SYRACUSE, N.Y. (NCC News) – People looking for food at the Salvation Army Food Pantry in Syracuse can no longer come inside and pick out food from the pantry. A cart attached to a rope has been their lifeline since the beginning of the pandemic, the Salvation Army’s Gina Lazara said.
“They used to be able to come right in the red door, and they used to be able to have much better interaction with our staff,” Lazara said. “When COVID hit, we did have to change that for everyone’s health and safety.
The personal interaction between pantry staff and the people they serve is just one of the things that changed due to the pandemic. The amount of food the pantry gives out has also changed.
“We didn’t want them to come out as much or have more contact than necessary,” Lazara said. “So, we decided to go ahead and have bigger boxes, and so the boxes were a week or two weeks worth of food.”
The number of people the Salvation Army helps has also changed due to the pandemic. The average number of people helped by the Salvation Army per year is around 42,000, but the past year, that number jumped to 46,000. According to Lazara, that number might not even be accurate.
“Our head major thinks it’s way more than that,” Lazara said. “Because at the beginning, it almost wasn’t even getting documented every time there was a new person.”
Homeless shelters run by the Salvation Army were also affected by the pandemic. The women at the Salvation Army’s Women’s Shelter have suffered because of it, shelter director Stephani Klumpp said.
“Now we’re saying, ‘Hey, we can’t even meet with you in-person,'” Klumpp said. “Hey, we can’t even do activities. We can’t even do life skills around teaching you how to cook to prepare you to move out, because we can’t physically get close to you.”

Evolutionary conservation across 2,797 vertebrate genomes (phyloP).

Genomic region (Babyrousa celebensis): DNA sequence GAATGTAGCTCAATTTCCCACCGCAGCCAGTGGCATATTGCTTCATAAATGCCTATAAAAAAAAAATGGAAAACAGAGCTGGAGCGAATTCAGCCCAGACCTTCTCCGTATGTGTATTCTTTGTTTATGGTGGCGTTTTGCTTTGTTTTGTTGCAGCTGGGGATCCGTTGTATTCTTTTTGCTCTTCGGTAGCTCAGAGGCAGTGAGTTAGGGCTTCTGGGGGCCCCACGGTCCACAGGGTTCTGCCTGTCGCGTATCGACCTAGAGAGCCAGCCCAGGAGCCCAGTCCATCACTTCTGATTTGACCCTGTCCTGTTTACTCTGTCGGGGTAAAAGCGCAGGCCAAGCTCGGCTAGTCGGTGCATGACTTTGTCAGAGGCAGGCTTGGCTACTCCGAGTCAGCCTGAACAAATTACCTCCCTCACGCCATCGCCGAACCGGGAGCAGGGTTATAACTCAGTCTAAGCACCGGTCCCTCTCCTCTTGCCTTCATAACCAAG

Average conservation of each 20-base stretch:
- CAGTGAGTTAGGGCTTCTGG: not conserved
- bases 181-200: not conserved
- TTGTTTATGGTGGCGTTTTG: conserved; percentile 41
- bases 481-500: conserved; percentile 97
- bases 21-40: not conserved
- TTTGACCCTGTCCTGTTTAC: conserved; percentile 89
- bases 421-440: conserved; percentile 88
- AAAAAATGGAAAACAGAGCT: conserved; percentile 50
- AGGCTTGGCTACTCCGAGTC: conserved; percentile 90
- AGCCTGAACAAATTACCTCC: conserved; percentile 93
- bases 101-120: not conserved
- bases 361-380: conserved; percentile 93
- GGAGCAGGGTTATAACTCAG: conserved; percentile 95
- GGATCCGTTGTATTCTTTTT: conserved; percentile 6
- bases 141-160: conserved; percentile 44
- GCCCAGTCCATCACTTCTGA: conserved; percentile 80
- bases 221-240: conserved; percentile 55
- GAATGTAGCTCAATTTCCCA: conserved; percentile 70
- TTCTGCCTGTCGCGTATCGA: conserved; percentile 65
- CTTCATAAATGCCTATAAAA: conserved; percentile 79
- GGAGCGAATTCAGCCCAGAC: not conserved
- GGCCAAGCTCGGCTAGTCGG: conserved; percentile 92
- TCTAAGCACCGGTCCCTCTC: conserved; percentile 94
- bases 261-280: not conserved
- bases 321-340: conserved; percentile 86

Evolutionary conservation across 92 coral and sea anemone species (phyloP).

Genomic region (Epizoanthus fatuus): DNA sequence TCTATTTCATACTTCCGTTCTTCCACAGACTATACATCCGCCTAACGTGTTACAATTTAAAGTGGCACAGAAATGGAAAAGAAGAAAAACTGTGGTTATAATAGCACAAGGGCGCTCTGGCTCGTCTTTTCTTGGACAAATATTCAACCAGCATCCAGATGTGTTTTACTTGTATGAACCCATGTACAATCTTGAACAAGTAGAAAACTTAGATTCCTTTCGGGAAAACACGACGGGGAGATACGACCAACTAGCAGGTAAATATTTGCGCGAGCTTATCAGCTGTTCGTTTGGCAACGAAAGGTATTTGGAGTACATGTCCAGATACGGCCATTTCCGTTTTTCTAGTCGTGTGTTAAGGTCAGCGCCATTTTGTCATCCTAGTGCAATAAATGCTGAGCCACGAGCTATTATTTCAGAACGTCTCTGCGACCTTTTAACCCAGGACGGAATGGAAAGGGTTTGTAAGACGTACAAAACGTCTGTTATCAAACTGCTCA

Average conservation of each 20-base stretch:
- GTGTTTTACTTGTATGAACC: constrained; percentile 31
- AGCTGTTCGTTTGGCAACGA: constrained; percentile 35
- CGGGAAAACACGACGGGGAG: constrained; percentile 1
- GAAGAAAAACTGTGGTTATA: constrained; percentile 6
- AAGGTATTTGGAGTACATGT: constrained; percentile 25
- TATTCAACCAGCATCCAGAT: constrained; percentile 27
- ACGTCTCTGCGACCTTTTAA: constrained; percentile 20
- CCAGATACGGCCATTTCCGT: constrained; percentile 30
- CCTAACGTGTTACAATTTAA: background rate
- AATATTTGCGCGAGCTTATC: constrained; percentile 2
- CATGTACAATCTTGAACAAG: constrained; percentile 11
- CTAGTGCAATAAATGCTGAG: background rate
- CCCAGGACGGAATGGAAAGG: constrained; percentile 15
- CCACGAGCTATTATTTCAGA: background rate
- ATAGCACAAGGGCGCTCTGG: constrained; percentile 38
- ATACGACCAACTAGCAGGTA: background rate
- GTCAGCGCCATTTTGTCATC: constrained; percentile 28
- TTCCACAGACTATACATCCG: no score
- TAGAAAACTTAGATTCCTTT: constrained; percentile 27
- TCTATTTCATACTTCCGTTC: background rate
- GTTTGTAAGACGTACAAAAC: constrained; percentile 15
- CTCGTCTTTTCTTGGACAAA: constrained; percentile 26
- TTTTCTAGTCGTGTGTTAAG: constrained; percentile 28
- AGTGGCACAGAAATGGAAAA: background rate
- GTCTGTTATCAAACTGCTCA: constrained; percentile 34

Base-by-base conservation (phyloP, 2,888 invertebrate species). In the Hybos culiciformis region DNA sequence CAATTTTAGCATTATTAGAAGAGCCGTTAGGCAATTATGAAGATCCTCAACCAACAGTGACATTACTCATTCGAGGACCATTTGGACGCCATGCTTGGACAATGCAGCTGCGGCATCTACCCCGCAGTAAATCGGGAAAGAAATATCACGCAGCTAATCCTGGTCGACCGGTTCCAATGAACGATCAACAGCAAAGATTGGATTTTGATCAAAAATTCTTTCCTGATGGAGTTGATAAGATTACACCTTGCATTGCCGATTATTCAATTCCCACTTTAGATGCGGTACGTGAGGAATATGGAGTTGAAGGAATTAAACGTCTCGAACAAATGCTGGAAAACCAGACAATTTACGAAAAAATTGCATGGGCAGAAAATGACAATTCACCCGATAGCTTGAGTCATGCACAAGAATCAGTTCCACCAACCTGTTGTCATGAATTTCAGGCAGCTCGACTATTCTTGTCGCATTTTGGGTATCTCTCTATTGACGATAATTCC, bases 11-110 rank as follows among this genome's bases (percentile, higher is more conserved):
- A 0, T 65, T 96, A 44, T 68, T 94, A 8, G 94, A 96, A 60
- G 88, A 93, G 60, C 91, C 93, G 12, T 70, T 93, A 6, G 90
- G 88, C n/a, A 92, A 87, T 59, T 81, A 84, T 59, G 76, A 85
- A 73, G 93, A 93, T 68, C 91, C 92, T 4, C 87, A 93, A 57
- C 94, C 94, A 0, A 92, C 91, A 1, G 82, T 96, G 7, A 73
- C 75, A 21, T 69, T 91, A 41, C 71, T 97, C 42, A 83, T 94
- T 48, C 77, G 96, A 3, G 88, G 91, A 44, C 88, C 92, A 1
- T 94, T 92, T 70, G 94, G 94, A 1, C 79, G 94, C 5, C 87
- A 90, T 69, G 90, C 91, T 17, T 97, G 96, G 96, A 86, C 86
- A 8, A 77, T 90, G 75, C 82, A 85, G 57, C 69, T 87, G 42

Other shelters throughout the area have also had to adjust. Shelters run by the Housing and Homeless Coalition of Central New York had to set up quarantine sites separate from their shelters to house people who had either tested positive for COVID-19 or were experiencing symptoms.
Some of their shelters even hosted pop up vaccination clinics, director Megan Stuart said.
“Right on site, if people are hanging out, they can go upstairs and get vaccinated,” Stuart said. “That was really, really productive”
Shelters were helped by New York state’s COVID-19 eviction moratorium. The moratorium ceased evictions during the pandemic, which in turn led to fewer people being made homeless.
“Our census just became 50% or lower,” Klumpp said. “That happened for a number of reasons, the biggest is the moratorium on evictions. So, individuals who would normally be getting evicted aren’t getting evicted.”
The moratorium in New York state was recently extended until August, but shelters are bracing for when it does expire.
“As more and more cases are heard in eviction court, we’re really expecting our numbers to jump back up once people start being evicted again,” Stuart said.
That could lead to even more changes at shelters in the future.